the changing nature of risk and its relevance to political economy

(Washington, DC) Inspired by the work of the late Ulrich Beck, let’s say that capital and risk are two different issues. Whether you face low or high risk, you may have anywhere from zero to vast amounts of capital.

The more capital you have, the more power you can wield over other people. But the more risk you face, the more vulnerable you are to other people and to nature and fate. Governments and citizen groups can try to make the distributions of capital and of risk more consistent with justice, although the nature of justice is perennially controversial.

I think that companies and big investors have gotten better at handling risk, most individuals are more exposed to risk, and governments are worse at mitigating it.

In (say) 1932, capital was unequally distributed: Daddy Warbucks had a lot more cash than Little Orphan Annie. Risks were also unequally distributed: you were a lot more likely to get black lung disease if you were a miner than a stockbroker. But governments had a toolkit for analyzing, predicting, and remedying both sorts of inequalities. They could use tax and health statistics to see how capital and risk were distributed and could intervene by taxing and spending, by regulating big accumulations of capital (mainly banks and large corporations), and by implementing health and safety regulations. Labor unions also helped to socialize or mitigate risk. Meanwhile, corporations had limited tools to predict the risks that they faced individually, from strikes to earthquakes. And they had lots of sunk capital, such as the vast factories of Detroit. So they shared in the risks faced by their workers and were probably better off when governments mitigated risks for all.

Fast forward to 2012. Risks remain very unequal. With smaller unions and other strong membership associations and with generally less effective regulations, risks tend to be individualized. We also have a strong cultural presumption that risk belongs to the individual. A teenager who gets in trouble is supposed to pay the full price for his mistake.

Entities that have a lot of capital can navigate this environment. A company like Google in 2015 has much less sunk capital than a company like GM in 1932. Google can move investments anywhere in the world. It can fire an employer employee who is not performing or whose skills have become obsolete. The private sector also has sophisticated tools to forecast at least short-term risks and exotic financial instruments to hedge against risk. Overall, a company or an investor with lots of capital and sophistication is better off in a high-risk/high-opportunity economy than in a more predictable environment. To an increasing extent, money can simply purchase protection against risk.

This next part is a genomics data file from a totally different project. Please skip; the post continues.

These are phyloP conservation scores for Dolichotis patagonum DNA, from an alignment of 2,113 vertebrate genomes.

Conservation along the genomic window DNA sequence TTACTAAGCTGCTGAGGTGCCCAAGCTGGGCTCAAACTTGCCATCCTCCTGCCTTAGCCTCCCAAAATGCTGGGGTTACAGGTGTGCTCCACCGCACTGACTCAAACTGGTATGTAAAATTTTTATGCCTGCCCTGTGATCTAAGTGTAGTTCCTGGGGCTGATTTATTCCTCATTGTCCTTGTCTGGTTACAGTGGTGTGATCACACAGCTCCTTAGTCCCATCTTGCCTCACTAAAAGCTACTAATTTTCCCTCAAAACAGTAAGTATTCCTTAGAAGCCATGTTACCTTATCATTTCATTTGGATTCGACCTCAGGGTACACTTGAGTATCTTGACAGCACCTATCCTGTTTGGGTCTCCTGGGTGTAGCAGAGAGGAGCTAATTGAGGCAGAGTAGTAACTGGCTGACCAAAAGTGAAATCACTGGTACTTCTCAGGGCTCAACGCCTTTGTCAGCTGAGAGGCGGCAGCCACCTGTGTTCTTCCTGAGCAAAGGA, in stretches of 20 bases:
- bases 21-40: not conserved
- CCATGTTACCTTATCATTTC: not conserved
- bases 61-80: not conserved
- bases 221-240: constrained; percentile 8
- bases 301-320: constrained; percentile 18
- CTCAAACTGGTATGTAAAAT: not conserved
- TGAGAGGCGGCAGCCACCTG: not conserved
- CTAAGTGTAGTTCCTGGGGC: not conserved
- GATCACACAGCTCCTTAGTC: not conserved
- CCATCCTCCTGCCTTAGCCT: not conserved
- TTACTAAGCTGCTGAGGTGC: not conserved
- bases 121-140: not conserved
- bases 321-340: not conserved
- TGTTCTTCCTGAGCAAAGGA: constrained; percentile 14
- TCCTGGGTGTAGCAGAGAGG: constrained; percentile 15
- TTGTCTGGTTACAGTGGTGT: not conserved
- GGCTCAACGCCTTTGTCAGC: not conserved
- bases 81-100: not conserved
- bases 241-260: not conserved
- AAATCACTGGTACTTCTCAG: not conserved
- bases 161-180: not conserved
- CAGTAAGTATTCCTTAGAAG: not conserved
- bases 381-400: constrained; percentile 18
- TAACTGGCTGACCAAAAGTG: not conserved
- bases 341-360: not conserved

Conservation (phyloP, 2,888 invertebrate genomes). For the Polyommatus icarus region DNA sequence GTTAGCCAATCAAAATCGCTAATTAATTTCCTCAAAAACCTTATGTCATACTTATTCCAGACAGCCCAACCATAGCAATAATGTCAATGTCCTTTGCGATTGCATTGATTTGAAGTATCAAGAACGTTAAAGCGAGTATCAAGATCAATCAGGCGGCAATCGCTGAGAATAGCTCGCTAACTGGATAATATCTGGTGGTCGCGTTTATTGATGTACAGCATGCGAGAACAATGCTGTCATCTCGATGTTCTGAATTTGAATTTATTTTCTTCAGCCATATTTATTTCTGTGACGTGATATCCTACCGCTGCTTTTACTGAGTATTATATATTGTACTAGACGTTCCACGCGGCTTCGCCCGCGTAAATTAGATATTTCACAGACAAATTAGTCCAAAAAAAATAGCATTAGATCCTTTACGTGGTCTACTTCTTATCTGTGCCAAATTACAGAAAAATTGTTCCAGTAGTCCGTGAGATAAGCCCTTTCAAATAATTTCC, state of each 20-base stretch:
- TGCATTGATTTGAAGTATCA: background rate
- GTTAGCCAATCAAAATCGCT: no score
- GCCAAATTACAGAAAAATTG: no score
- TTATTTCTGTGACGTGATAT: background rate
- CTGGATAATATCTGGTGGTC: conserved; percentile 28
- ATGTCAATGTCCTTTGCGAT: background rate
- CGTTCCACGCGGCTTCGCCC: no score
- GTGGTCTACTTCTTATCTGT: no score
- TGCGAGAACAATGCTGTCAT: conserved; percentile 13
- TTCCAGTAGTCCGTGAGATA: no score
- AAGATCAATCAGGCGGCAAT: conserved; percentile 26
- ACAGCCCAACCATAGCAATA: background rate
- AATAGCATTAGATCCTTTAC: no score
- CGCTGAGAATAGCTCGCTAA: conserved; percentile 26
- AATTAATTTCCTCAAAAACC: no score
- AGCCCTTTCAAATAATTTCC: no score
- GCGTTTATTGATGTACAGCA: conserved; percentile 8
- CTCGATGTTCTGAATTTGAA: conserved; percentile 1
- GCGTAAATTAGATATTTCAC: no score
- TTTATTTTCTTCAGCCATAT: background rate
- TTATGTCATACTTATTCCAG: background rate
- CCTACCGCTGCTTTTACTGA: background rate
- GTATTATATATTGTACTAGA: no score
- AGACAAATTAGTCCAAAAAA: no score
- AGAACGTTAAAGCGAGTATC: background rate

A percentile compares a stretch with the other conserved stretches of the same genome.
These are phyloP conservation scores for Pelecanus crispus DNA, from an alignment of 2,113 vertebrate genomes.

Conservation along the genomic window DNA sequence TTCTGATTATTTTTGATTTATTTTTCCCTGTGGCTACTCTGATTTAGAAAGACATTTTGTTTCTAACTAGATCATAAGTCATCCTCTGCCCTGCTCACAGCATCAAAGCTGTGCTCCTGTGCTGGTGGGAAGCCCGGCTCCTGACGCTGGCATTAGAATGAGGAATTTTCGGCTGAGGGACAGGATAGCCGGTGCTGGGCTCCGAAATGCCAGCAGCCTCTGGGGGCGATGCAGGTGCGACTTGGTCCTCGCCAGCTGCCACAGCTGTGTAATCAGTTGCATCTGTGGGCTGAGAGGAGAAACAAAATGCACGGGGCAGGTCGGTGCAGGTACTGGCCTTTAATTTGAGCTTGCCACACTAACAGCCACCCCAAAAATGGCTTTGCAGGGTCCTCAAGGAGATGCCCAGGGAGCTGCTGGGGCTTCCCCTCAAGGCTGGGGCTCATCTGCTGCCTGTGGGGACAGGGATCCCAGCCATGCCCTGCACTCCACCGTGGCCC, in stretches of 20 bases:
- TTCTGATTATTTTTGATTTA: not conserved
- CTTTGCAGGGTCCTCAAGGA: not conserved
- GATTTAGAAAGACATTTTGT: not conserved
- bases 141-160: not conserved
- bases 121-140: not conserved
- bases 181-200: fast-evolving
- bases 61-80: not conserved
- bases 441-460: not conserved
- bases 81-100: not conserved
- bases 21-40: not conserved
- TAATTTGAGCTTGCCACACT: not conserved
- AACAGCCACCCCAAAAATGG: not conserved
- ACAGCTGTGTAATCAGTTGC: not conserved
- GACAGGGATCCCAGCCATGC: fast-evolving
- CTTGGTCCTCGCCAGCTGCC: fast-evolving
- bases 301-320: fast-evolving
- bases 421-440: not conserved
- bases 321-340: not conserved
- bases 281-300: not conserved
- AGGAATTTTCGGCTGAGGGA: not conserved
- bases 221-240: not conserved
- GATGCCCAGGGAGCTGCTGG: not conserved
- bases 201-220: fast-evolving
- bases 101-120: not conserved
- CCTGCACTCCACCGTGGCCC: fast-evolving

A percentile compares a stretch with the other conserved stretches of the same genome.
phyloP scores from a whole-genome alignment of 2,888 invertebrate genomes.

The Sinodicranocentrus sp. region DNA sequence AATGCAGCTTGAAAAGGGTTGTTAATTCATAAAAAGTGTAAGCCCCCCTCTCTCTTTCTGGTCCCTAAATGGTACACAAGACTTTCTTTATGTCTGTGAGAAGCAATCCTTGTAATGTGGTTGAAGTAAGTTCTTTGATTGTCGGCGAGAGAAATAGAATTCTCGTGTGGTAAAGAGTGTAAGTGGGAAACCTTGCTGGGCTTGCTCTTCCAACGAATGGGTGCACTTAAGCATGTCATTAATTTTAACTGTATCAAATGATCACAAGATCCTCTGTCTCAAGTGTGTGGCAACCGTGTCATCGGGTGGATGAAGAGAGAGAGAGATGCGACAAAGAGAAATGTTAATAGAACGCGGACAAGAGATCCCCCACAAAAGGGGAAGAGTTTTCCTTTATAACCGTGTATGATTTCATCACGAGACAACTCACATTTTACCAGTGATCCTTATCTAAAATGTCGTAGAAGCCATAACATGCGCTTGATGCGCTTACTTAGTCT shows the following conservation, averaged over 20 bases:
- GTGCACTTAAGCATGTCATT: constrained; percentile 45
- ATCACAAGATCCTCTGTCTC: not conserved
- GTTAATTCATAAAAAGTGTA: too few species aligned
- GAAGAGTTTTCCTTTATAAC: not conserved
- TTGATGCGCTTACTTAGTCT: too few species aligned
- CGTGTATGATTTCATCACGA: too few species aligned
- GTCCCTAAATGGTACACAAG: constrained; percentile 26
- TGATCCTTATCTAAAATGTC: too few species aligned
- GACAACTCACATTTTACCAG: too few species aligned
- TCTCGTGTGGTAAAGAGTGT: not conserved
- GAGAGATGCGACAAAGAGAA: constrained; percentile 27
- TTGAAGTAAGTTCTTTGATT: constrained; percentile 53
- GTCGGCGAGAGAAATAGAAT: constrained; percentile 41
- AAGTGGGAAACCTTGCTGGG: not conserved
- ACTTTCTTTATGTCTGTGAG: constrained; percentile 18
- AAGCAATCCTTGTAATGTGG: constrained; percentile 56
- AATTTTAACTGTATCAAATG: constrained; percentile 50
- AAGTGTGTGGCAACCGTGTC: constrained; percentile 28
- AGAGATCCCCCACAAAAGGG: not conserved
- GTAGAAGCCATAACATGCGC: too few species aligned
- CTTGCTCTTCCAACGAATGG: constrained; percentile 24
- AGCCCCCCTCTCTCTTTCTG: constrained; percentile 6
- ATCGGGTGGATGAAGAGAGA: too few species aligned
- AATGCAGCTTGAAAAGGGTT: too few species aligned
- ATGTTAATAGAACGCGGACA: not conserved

But risk has shifted from capital to labor. Whereas the private sector can use a whole panoply of tools to predict adverse events and to externalize or limit their risks, individual workers have little recourse, and governments do not seem to be able to plan for even the most obvious risks, such as climate change. They choose systematically foolish responses to risks, such as dramatically overreacting to terrorism while ignoring the threat of financial meltdowns. Their unwillingness and incompetence are not inevitable laws of nature. They have been made weaker on purpose. Nevertheless, even a well-intentioned government would now have a long way to go before it possessed an adequate toolkit for understanding and mitigating risk.

About Peter

Associate Dean for Research and the Lincoln Filene Professor of Citizenship and Public Affairs at Tufts University's Tisch College of Civic Life. Concerned about civic education, civic engagement, and democratic reform in the United States and elsewhere.
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